1. Treatment of Women:


The final link most commonly made between Donald Trump and Jabba the Hutt are accusations of misogyny. At first glance, an uninformed voter might mistake their behavior as vaguely similar but find one distinctly more condemnable—Jabba the Hutt forces Leia, a dignified princess and warrior, into a metal bikini and chains her around the neck while surrounding himself and his entourage by all sorts of female dancers. Donald Trump, on the other hand, has over a dozen sexual assault allegations standing against him and has been accused of misogyny for saying that “I don’t want to sound too much like a chauvinist, but when I come home and dinner’s not ready, I go through the roof,” and asserting that “When you’re a star, they let you do it. You can do anything… Grab them by the p***y.”

Though Trump’s words and rumored actions obviously must be renounced, the initial comparison between these two figures just doesn’t stand. It seems that Jabba the Hutt’s acts of sexual enslavement and public abuse are easily more incriminating at the moment than whatever Donald Trump has been proven to commit. Additionally, Donald Trump has attempted to deny or apologize for the worst of these acts or accusations.

Yet another distinction must be made here. Jabba the Hutt undoubtedly has displayed more incriminating acts open to the view of the public—but Jabba the Hutt does not defend his actions. He makes no apologies for inappropriate behavior, he offers no acknowledgement to even the slightest of his maltreatments, and he is not running for president. Donald Trump, however, can misleadingly offer excuses for a variety of actions while attempting to convince others of his moral character. In one case, he expressed regret about stating that he didn’t “even wait to start kissing [women],” later saying, “I was wrong, and I apologize.” However, when pressed upon the previous comments and informed that his words described sexual assault, instead of clarifying that he knew his words meant disregarding the idea of consent, he replied, “No, I didn’t say that at all.” He proceeded to repeatedly defend the words as “locker room talk.”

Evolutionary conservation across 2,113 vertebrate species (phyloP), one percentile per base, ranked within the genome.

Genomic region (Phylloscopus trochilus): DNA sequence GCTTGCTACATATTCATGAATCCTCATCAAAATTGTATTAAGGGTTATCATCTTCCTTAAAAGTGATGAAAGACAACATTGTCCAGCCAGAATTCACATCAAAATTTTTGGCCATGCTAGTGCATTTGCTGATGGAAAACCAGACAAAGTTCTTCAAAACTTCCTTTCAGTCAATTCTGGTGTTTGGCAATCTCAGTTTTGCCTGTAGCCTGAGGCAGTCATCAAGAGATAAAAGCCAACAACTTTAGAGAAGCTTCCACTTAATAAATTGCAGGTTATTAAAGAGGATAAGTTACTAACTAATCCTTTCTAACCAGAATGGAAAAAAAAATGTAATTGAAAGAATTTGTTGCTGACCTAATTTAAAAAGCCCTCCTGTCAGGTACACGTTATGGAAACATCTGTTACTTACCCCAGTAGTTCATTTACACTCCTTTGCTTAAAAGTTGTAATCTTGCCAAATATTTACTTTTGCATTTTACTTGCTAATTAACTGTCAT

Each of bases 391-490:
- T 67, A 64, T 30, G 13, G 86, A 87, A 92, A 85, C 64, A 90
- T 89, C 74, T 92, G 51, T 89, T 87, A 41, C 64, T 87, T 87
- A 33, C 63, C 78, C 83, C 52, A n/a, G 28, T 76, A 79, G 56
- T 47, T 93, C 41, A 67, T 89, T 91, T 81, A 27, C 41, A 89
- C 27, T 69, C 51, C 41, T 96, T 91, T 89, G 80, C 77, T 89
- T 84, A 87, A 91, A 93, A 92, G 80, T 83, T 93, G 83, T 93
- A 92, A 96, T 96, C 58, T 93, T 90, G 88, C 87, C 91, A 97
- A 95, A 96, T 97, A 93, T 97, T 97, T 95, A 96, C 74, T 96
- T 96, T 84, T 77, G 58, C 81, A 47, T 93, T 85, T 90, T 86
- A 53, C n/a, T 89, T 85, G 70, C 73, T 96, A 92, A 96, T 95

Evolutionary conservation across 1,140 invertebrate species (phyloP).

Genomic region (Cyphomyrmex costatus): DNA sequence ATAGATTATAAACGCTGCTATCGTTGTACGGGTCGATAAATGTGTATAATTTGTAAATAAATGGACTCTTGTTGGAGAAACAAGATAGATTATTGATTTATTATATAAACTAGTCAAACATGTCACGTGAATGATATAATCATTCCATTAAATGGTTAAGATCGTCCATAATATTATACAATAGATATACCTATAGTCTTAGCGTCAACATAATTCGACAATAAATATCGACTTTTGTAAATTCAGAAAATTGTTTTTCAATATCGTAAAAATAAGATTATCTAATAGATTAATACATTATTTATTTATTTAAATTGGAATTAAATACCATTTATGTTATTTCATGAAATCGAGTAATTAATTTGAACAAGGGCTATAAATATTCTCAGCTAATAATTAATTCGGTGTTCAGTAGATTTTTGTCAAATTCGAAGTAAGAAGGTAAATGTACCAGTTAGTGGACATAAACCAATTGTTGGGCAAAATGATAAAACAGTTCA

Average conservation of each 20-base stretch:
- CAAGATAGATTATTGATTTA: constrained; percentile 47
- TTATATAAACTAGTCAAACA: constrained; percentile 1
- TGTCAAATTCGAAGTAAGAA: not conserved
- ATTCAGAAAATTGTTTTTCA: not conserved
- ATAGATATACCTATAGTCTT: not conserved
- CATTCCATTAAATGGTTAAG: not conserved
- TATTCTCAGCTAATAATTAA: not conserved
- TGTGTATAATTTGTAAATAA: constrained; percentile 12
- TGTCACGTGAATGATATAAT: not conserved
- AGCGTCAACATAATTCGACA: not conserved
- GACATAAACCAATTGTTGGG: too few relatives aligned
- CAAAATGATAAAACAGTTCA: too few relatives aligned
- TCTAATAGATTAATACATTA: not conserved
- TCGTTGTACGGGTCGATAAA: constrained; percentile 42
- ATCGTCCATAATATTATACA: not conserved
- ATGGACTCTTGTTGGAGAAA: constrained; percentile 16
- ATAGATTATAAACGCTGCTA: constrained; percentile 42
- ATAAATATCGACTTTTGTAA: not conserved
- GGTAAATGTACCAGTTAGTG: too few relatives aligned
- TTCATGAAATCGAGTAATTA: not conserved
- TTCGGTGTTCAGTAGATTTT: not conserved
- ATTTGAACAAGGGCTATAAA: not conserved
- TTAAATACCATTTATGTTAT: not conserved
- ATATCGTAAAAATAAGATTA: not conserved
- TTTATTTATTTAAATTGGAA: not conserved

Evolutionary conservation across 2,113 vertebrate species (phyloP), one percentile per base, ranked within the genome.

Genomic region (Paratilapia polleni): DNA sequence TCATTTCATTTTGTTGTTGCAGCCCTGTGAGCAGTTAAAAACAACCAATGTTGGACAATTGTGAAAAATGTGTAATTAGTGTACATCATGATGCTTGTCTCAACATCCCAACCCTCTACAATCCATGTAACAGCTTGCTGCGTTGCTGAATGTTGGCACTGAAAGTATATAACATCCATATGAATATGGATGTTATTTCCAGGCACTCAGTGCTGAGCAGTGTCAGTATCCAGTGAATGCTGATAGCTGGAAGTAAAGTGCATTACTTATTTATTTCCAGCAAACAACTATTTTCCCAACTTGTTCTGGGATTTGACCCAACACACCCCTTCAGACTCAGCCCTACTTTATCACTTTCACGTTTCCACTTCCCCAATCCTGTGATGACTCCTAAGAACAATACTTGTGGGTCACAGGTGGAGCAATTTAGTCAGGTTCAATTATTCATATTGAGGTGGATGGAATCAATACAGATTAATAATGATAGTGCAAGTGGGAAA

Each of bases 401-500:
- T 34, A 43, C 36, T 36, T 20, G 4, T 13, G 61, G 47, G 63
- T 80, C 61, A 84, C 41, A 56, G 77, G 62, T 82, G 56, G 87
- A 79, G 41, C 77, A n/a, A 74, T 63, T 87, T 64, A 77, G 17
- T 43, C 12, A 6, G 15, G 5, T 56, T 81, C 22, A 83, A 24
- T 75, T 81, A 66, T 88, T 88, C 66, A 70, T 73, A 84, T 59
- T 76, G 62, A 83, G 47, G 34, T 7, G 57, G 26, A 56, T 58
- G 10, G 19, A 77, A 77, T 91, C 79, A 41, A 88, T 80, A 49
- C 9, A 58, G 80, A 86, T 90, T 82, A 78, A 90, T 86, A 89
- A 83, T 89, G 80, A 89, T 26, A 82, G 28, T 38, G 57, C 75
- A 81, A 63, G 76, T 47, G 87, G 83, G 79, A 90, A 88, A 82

Such an apology has distinctly different effects from Jabba the Hutt’s behavior. Donald Trump’s apologies minimize the seriousness of his words—and in so doing offer justification for others to continue in his footsteps, excusing their actions as something “done for the purpose of entertainment” or being only examples of “locker room” behavior. While Jabba is blatantly unrepentant, allowing the audience to easily call out his mistakes, Donald Trump can deny wrongdoings or justify unethical statements, making his missteps much more difficult to call out and correct. It is up to the voter to determine if brash behavior in a gangster’s palace is more damaging than a mitigating mindset towards violating human rights in the Executive Office of the President.



Upon analysis, we see that Jabba the Hutt and Donald Trump share little resemblance between each other. Jabba the Hutt clearly has more overtly questionable business transactions, while Donald Trump holds a particularly potent sense of self-confidence and more openly defends condemnable acts against other people. Apart from the possibility of both figure’s defeats coming from women of extensive political backgrounds, the comparison between the two should stay as satirical and shallow as most of its creditors originally intended—but voters need to consider the fact that this comparison is still being made. And they should understand the implications of voting for any candidate that arguably trumps Jabba the Hutt in some of his most distinct characteristics.